Across the U.S., the cost of electricity differs extensively—from as high as $0.24 per kWh in Hawaii to as low as $0.07 per kWh in West Virginia. But to get an exact estimate, adjust your projected calculations to meet the pattern of your electricity use.
Generating capacity of solar panels
The average generating capacity of a solar panel is 10 watts/sq. ft. This means that 100 sq. ft. of solar panels is needed to generate 1kW of electricity (which equals the average household on-the-grid consumption).
The average sunshine across the United States differs. You can get three hours of direct sunshine, for example, in cities like Pittsburgh, Seattle, and Chicago. While you will get five to six hours of sunshine in California and Colorado. Homeowners in hot states like Arizona can get almost 7 hours of sunlight daily. The amount of average sunshine in your state would determine the size of the panel array you should go for. You will need more (additional square feet) of panels if you get less sunlight daily, and fewer panels if you live in a hot state.
If you use solar panels and your utility company permits net metering, your average annual energy bill can reduce to zero. Net metering (NEM) is a system where the utility company provides you with a meter that reads backward when you self-generate excess electricity than you use in this grid-tied system. You then become a producer of electricity and save money immensely.
Note that NEM policies can vary widely depending on the state and utility company. You can do your homework on this site by the U.S. Department of Energy: Database of State Incentives for Renewables & Efficiency (DSIRE).
The solar Investment Tax Credit (ITC)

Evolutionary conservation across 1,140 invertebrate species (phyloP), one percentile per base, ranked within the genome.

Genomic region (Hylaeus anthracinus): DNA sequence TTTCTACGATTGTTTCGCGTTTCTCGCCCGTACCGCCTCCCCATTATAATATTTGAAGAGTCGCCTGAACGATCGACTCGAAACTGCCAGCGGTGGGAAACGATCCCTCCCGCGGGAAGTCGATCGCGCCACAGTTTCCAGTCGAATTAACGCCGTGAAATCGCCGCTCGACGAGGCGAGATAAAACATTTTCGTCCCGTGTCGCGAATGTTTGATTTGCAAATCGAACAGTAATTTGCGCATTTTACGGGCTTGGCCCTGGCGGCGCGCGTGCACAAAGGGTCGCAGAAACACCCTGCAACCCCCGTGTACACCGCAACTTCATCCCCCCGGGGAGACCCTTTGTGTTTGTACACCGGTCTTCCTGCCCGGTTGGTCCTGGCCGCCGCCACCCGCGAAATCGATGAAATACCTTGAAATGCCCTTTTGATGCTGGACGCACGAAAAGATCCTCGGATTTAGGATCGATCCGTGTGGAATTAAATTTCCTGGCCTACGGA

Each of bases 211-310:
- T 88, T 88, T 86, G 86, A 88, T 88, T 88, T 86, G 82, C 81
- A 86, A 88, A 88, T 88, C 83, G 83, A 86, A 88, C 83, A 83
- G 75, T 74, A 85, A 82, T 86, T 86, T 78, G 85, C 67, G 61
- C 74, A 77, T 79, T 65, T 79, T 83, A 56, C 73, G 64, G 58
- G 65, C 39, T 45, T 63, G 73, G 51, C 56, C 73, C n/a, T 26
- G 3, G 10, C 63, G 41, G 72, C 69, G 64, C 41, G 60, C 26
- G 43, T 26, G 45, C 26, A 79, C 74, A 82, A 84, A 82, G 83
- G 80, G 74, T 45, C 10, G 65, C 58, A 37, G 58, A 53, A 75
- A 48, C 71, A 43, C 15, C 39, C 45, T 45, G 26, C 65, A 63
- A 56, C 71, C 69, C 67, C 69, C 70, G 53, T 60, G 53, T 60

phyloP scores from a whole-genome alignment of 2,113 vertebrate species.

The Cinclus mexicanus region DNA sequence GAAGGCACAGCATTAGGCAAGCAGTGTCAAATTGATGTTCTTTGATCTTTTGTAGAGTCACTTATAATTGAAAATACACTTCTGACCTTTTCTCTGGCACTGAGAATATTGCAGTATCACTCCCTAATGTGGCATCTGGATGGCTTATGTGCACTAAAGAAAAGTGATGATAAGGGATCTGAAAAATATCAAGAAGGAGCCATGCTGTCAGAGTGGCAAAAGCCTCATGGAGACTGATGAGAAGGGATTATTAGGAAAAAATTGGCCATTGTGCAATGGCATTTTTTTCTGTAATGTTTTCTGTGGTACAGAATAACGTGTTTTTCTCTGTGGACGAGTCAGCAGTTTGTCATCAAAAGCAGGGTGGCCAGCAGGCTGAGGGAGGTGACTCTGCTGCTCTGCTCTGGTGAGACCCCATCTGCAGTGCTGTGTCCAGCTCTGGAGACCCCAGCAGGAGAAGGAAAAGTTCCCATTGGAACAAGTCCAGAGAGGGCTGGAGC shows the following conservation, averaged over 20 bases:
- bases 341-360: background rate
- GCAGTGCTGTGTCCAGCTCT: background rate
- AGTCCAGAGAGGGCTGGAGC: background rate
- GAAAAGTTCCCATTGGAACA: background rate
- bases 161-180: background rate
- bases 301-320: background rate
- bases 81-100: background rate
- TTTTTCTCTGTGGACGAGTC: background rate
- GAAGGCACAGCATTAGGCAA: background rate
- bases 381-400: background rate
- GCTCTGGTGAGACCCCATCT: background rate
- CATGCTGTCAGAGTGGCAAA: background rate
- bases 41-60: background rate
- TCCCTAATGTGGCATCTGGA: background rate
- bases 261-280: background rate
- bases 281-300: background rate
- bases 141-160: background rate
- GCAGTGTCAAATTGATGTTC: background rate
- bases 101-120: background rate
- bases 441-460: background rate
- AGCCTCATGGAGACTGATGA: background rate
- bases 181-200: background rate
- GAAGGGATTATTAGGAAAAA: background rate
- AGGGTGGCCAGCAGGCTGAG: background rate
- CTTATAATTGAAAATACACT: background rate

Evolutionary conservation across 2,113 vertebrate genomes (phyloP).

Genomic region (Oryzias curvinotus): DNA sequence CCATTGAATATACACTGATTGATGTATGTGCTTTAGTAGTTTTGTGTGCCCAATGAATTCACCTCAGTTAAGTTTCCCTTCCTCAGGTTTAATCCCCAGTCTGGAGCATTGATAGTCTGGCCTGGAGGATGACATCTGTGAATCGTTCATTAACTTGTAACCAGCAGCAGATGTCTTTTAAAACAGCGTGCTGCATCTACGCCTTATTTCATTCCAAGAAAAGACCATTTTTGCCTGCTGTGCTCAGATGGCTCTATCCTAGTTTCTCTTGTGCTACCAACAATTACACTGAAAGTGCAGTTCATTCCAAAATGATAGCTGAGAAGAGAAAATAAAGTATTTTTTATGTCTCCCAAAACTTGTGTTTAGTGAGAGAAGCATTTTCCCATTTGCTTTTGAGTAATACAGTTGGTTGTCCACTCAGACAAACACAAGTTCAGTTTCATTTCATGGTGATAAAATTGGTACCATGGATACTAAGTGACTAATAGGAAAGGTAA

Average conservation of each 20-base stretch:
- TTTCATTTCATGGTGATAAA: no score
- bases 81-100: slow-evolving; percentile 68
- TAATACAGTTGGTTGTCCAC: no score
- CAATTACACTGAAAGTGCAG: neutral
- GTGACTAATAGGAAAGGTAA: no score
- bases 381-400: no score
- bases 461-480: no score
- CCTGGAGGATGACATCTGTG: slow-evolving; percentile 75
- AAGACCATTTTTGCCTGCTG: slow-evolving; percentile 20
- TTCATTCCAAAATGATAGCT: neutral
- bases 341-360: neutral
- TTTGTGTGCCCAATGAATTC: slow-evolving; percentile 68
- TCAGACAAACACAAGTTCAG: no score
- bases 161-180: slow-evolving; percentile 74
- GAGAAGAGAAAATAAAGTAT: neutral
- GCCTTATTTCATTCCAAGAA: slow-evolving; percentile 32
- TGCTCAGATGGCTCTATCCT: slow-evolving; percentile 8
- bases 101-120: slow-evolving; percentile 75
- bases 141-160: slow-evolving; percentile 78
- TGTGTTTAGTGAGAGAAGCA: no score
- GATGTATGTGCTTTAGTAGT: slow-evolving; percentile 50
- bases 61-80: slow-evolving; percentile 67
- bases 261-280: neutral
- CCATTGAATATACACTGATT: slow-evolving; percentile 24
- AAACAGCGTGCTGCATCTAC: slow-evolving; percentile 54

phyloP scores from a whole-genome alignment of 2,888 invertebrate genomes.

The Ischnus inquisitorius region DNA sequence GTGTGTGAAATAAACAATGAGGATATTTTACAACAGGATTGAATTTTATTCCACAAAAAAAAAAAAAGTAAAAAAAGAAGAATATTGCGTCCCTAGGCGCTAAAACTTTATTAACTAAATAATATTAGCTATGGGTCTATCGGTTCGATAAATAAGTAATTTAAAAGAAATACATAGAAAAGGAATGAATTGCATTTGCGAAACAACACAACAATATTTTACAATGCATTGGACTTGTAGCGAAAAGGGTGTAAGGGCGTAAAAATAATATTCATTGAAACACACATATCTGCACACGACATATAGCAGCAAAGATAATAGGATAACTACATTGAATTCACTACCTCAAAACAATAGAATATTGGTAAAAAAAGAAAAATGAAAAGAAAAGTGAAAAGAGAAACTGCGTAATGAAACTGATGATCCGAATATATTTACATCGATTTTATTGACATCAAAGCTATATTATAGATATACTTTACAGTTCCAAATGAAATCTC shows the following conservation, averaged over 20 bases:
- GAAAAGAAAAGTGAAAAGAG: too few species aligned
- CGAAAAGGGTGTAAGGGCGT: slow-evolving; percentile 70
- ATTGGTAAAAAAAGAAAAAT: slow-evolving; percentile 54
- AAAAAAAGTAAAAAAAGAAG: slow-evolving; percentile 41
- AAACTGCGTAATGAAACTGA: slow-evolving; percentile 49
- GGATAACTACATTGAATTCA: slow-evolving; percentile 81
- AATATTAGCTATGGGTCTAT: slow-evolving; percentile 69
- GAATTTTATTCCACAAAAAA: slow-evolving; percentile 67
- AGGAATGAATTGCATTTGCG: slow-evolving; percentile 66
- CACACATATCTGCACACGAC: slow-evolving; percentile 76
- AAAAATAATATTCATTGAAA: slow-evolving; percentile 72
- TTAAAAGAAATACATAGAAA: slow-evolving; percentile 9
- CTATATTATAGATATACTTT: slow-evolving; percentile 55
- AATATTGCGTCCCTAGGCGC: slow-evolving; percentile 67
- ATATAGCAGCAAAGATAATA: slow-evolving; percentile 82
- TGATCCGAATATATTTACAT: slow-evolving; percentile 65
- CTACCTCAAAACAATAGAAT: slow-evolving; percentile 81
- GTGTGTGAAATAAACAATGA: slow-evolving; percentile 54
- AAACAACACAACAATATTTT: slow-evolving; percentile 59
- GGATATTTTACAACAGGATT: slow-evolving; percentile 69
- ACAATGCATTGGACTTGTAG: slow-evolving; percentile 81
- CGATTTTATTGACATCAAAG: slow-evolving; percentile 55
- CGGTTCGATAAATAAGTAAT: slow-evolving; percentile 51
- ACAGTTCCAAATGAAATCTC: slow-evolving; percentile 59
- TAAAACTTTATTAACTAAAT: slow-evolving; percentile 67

Created in 2006, the solar Investment Tax Credit (ITC) is a federal policy made to encourage the commercial usage of solar energy systems in the United States by offsetting the installation cost. So if you own a business that uses solar systems, you may qualify for a tax credit against the income tax you will pay the federal government.
The Solar ITC in 2019 is 30 percent. This means if you invest $10,000 in solar, you will get $3,000 in tax credit. Note that the ITC will reduce to 26 percent in 2020, 22 percent in 2021, and 10 percent after 2021. The sooner you jump on the solar energy train, the better for your business.
Investing in solar battery storage
A battery storage system comes in handy when you want to discharge your stored solar energy instead of depending on the grid supply during nighttime. The good news is that you may choose to purchase the batteries outright or lease from your solar provider.
This combined system, along with installation cost, is what controls the cost of solar panels. Of course, you may also have to replace the batteries over time. This adds up to cost.
Fortunately, the cost of solar panels has been predicted to drop in the future as improvements are being made on thin-film panels and nanotechnology. This could reduce the cost of panels for homeowners while increasing the system’s current total electricity output.